the e-dict

…from the imagination of Erika Anne Randall

love letter–with blood

Dear Erika,

I’m writing to you from a  time when the only blood of yours you regularly see comes from the small nicks you get on your hands from rounding corners too tightly or from the impatient opening of the foil around the top of your chardonnay. Here, in this time of contusions and small profitless paper cuts, you miss the blood. Your underpants stamped with resilience and moxie. The reminder of your ripeness and youth. Oh you were a woman who knew how to bleed. Remember that time you bled all over the floor the first day you started teaching at U of I? Nic Petry, then an unknown grad student, came over to welcome you and there you sat, in your own red ocean. “I’ll just stay a moment and stretch,” you said when he offered to walk you out. And then you peeled off your long blue warm-ups (thank god you still wore unitards back then) and wiped the floor with them– laughing as you did it.

I know you get tired of wringing out your clothes.

I know you get tired of that electric dizzy spin that threatens to tip you out of consciousness.

I know you get worn out imagining another day of soaked cotton and a body that feels like a flotation device.

This is a love note to those monthly reminders of your capacity. Not your biological capacity, but your emotional one. Your ability to do the hard stuff. The stuff that is both seen and invisibilized. Remember how that rad drummer chick, Madame Ghandi, ran the London marathon with blood streaming down her legs? Remember the shock waves she sent? All because she made visual her inner reality–a reality that so many of us humans hide while doing other extraordinary things. And what a way to raise visibility for menstrual support around the planet. I know, you are no front line activist (not yet). You have more subtle ways. You, my 45 year old love, would never write a blog post about (wo)menstruation.

But I’m tired today as I write you, and I might be writing as much for myself as for you, my lovely. It’s hard drying up. I can’t even imagine how Mother Earth feels. Here at 63, I am not quite old enough to know this new desert of my body as home. I have not yet moved fully into the secret tributaries that run beneath the hot earth of my skin, found complete sweetness in the shade of wisdom and memory. Today, I only feel the ocean receding from my shores and am keenly aware of the lack of lube in all areas of my topography. I’m writing to you, my dear crampy one, to say to you, sister, be grateful! Rise up! Get off your whiny ass and use that flow to move you through your day with fierceness and joy. Do it for me–because it’s the actions of what you do today that give me the sacred wells of memory to drink from tomorrow…which together with more time give us the wisdom we need to become the slow crone of our future…the one who knows how to find nectar from a cactus and get drunk on it.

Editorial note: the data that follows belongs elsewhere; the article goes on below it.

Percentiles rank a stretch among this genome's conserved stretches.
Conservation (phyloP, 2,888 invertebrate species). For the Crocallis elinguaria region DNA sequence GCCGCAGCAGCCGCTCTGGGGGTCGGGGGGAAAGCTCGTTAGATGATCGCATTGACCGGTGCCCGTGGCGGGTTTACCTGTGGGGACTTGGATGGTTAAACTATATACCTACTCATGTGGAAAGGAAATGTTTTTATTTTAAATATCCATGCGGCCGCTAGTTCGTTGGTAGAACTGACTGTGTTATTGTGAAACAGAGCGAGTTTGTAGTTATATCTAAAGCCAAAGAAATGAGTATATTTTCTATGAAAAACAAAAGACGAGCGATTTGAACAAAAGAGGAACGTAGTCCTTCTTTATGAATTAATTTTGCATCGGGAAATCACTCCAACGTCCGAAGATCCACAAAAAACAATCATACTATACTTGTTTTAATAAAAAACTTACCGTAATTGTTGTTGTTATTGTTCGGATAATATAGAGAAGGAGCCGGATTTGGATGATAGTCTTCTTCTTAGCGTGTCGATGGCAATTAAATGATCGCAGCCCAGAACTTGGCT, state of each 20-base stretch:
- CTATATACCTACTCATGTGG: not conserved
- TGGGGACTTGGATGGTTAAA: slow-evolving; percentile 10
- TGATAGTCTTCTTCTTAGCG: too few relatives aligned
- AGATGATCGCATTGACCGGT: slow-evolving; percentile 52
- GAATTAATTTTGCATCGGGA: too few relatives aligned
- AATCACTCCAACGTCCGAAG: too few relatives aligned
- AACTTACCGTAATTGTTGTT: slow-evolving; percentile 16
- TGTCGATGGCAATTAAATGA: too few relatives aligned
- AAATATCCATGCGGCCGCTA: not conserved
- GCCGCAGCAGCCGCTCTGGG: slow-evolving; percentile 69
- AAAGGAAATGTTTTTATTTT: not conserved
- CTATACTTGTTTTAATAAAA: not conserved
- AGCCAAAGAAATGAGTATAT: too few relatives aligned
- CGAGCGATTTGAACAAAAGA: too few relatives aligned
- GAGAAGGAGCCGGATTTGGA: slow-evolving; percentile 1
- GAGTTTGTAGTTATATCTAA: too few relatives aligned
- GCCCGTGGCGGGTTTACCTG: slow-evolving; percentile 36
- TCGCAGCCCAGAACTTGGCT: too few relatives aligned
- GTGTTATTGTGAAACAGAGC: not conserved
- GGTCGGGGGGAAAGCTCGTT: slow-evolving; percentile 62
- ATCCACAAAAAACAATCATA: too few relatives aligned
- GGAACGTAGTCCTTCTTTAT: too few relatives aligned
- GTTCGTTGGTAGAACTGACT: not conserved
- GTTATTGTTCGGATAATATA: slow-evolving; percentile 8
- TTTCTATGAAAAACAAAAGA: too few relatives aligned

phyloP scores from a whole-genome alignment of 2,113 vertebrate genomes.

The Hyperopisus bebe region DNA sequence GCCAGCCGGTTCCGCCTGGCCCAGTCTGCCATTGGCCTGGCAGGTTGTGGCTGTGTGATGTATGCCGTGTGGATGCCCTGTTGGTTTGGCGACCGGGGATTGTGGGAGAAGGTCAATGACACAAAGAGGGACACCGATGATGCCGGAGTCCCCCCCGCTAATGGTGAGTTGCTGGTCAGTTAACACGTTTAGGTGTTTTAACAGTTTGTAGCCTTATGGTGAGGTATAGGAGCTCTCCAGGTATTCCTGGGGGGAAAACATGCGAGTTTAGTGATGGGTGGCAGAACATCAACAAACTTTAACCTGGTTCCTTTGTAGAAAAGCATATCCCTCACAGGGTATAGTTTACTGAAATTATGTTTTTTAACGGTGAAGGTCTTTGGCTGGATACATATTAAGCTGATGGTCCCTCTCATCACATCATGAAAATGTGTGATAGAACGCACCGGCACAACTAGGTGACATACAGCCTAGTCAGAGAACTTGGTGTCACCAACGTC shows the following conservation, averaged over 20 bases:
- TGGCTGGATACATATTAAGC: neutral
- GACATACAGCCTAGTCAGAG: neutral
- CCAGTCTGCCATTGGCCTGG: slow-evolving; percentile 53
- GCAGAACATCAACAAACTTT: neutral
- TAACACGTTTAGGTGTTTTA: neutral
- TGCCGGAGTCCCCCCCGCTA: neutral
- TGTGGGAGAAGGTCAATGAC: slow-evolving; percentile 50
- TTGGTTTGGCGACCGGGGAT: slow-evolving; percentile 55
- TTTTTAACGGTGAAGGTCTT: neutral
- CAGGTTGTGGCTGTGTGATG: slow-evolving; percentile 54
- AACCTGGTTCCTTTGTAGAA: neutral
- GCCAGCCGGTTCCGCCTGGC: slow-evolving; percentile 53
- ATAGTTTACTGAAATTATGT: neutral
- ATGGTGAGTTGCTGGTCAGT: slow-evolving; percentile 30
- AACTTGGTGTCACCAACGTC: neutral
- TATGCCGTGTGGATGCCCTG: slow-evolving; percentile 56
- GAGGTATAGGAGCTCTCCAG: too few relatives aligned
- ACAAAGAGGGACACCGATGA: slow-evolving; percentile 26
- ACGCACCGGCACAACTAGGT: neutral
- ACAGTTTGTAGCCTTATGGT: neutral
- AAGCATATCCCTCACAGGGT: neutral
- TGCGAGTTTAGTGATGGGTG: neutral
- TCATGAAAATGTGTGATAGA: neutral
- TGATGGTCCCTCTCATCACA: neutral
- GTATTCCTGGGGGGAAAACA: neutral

Get up, Trinity.

Love you, kitten.


63 year old Erika




Love letter from 67 year-old Erika

Dear Erika,

Do you remember when you didn’t know how to grill? Or thought you didn’t? And how you didn’t think you could fill the air in the tires of your car? Now, you still look like you’re on a Japanese game show when you try but do it you can! Oh, and remember taxes? How impossible they seemed? And budgeting? And opening envelopes that looked like bills? And making chili? (damn, you make good chili). And what about long division and how to teach it to your kid? And getting your plates renewed? And your car in for an oil change? And being chair without Sharon? And signing the boy up for Y camp? And making a good single cup of coffee? And going to bed without crying? Remember when you didn’t know how to do that?

Oh I see you, and though that right big toe bunion is so huge you’ve named her Paul (short for Paulette), you haven’t slowed down much on all the learning–though your relevés have gone to shit. There was the learning from the time you lost a longtime friend in your late 40s–your personal truth won out over trying to make someone else happy and that cost you. Don’t worry, you get them back. And there was that learning from “failing your boy,” I mean, mothering. Don’t worry, you get him back, too. And there was the learning about disappointment–but that came with the learning about self-forgiveness, so yay! And the learning about “inappropriate servitude,” giving away too much of yourself  for fear that you might not be good enough at your true purpose and look foolish.  To whom? you finally asked and Fuck it! you finally said, thus sealing your karmic work on that bullshit once and for all (this may or may not have been just last week…).